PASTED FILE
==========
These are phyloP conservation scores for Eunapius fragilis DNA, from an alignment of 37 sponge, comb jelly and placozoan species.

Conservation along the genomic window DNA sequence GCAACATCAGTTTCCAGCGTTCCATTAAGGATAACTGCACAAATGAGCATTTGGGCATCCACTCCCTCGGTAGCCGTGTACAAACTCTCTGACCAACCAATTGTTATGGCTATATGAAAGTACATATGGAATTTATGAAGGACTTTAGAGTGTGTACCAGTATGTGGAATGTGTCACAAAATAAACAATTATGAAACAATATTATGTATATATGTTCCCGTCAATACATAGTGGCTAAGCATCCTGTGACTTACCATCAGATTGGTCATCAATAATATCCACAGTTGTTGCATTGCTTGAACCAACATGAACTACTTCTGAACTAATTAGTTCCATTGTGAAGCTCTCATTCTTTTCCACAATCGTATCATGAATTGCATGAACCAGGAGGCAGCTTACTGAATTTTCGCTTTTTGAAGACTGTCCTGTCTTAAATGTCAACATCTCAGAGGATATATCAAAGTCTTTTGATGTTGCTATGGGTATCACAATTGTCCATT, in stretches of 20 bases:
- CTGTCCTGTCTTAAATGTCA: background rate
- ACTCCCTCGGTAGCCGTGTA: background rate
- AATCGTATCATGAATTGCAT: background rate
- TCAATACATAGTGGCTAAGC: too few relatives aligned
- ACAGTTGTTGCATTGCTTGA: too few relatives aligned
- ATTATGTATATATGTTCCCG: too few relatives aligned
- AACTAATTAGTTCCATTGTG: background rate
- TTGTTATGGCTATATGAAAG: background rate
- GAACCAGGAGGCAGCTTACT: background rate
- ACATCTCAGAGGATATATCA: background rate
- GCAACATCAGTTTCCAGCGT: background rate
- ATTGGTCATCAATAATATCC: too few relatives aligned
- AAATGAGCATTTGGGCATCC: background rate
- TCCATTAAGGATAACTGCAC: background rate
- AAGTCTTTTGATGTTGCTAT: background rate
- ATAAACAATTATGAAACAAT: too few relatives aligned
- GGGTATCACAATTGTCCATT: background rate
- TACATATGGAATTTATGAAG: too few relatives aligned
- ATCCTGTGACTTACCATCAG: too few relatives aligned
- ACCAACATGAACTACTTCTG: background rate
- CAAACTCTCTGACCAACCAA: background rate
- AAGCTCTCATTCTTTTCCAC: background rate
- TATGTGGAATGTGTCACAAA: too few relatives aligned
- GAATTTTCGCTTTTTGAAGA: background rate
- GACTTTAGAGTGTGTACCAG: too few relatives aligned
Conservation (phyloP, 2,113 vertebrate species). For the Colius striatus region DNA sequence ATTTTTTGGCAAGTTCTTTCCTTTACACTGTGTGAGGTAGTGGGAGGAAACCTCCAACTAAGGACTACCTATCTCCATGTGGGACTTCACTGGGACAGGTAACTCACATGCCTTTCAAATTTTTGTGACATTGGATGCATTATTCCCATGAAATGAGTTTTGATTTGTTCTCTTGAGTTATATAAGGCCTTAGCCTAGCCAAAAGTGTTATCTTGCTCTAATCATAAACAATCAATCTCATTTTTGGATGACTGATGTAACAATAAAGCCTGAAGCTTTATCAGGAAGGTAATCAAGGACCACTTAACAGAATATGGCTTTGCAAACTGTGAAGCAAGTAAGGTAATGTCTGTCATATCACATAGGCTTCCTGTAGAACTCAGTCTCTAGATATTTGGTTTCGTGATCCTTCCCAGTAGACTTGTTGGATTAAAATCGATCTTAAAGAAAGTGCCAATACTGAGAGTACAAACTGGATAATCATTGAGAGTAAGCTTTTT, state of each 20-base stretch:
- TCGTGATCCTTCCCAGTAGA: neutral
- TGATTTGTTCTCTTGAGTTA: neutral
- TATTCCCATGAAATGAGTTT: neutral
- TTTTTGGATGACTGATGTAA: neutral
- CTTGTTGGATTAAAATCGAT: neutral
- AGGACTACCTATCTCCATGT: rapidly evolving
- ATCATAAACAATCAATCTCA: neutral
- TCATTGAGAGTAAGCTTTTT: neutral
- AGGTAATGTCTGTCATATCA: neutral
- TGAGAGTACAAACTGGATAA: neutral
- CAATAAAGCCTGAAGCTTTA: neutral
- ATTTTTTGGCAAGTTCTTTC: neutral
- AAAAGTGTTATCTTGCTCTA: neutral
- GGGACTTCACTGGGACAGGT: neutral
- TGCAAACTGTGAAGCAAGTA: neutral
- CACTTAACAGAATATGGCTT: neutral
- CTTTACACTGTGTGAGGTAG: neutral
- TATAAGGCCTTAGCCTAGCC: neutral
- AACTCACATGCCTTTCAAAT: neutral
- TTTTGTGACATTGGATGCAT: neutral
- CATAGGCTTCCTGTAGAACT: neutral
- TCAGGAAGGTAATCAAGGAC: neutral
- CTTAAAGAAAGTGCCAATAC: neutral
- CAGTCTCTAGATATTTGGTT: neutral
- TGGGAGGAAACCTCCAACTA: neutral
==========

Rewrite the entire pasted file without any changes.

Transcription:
These are phyloP conservation scores for Eunapius fragilis DNA, from an alignment of 37 sponge, comb jelly and placozoan species.

Conservation along the genomic window DNA sequence GCAACATCAGTTTCCAGCGTTCCATTAAGGATAACTGCACAAATGAGCATTTGGGCATCCACTCCCTCGGTAGCCGTGTACAAACTCTCTGACCAACCAATTGTTATGGCTATATGAAAGTACATATGGAATTTATGAAGGACTTTAGAGTGTGTACCAGTATGTGGAATGTGTCACAAAATAAACAATTATGAAACAATATTATGTATATATGTTCCCGTCAATACATAGTGGCTAAGCATCCTGTGACTTACCATCAGATTGGTCATCAATAATATCCACAGTTGTTGCATTGCTTGAACCAACATGAACTACTTCTGAACTAATTAGTTCCATTGTGAAGCTCTCATTCTTTTCCACAATCGTATCATGAATTGCATGAACCAGGAGGCAGCTTACTGAATTTTCGCTTTTTGAAGACTGTCCTGTCTTAAATGTCAACATCTCAGAGGATATATCAAAGTCTTTTGATGTTGCTATGGGTATCACAATTGTCCATT, in stretches of 20 bases:
- CTGTCCTGTCTTAAATGTCA: background rate
- ACTCCCTCGGTAGCCGTGTA: background rate
- AATCGTATCATGAATTGCAT: background rate
- TCAATACATAGTGGCTAAGC: too few relatives aligned
- ACAGTTGTTGCATTGCTTGA: too few relatives aligned
- ATTATGTATATATGTTCCCG: too few relatives aligned
- AACTAATTAGTTCCATTGTG: background rate
- TTGTTATGGCTATATGAAAG: background rate
- GAACCAGGAGGCAGCTTACT: background rate
- ACATCTCAGAGGATATATCA: background rate
- GCAACATCAGTTTCCAGCGT: background rate
- ATTGGTCATCAATAATATCC: too few relatives aligned
- AAATGAGCATTTGGGCATCC: background rate
- TCCATTAAGGATAACTGCAC: background rate
- AAGTCTTTTGATGTTGCTAT: background rate
- ATAAACAATTATGAAACAAT: too few relatives aligned
- GGGTATCACAATTGTCCATT: background rate
- TACATATGGAATTTATGAAG: too few relatives aligned
- ATCCTGTGACTTACCATCAG: too few relatives aligned
- ACCAACATGAACTACTTCTG: background rate
- CAAACTCTCTGACCAACCAA: background rate
- AAGCTCTCATTCTTTTCCAC: background rate
- TATGTGGAATGTGTCACAAA: too few relatives aligned
- GAATTTTCGCTTTTTGAAGA: background rate
- GACTTTAGAGTGTGTACCAG: too few relatives aligned
Conservation (phyloP, 2,113 vertebrate species). For the Colius striatus region DNA sequence ATTTTTTGGCAAGTTCTTTCCTTTACACTGTGTGAGGTAGTGGGAGGAAACCTCCAACTAAGGACTACCTATCTCCATGTGGGACTTCACTGGGACAGGTAACTCACATGCCTTTCAAATTTTTGTGACATTGGATGCATTATTCCCATGAAATGAGTTTTGATTTGTTCTCTTGAGTTATATAAGGCCTTAGCCTAGCCAAAAGTGTTATCTTGCTCTAATCATAAACAATCAATCTCATTTTTGGATGACTGATGTAACAATAAAGCCTGAAGCTTTATCAGGAAGGTAATCAAGGACCACTTAACAGAATATGGCTTTGCAAACTGTGAAGCAAGTAAGGTAATGTCTGTCATATCACATAGGCTTCCTGTAGAACTCAGTCTCTAGATATTTGGTTTCGTGATCCTTCCCAGTAGACTTGTTGGATTAAAATCGATCTTAAAGAAAGTGCCAATACTGAGAGTACAAACTGGATAATCATTGAGAGTAAGCTTTTT, state of each 20-base stretch:
- TCGTGATCCTTCCCAGTAGA: neutral
- TGATTTGTTCTCTTGAGTTA: neutral
- TATTCCCATGAAATGAGTTT: neutral
- TTTTTGGATGACTGATGTAA: neutral
- CTTGTTGGATTAAAATCGAT: neutral
- AGGACTACCTATCTCCATGT: rapidly evolving
- ATCATAAACAATCAATCTCA: neutral
- TCATTGAGAGTAAGCTTTTT: neutral
- AGGTAATGTCTGTCATATCA: neutral
- TGAGAGTACAAACTGGATAA: neutral
- CAATAAAGCCTGAAGCTTTA: neutral
- ATTTTTTGGCAAGTTCTTTC: neutral
- AAAAGTGTTATCTTGCTCTA: neutral
- GGGACTTCACTGGGACAGGT: neutral
- TGCAAACTGTGAAGCAAGTA: neutral
- CACTTAACAGAATATGGCTT: neutral
- CTTTACACTGTGTGAGGTAG: neutral
- TATAAGGCCTTAGCCTAGCC: neutral
- AACTCACATGCCTTTCAAAT: neutral
- TTTTGTGACATTGGATGCAT: neutral
- CATAGGCTTCCTGTAGAACT: neutral
- TCAGGAAGGTAATCAAGGAC: neutral
- CTTAAAGAAAGTGCCAATAC: neutral
- CAGTCTCTAGATATTTGGTT: neutral
- TGGGAGGAAACCTCCAACTA: neutral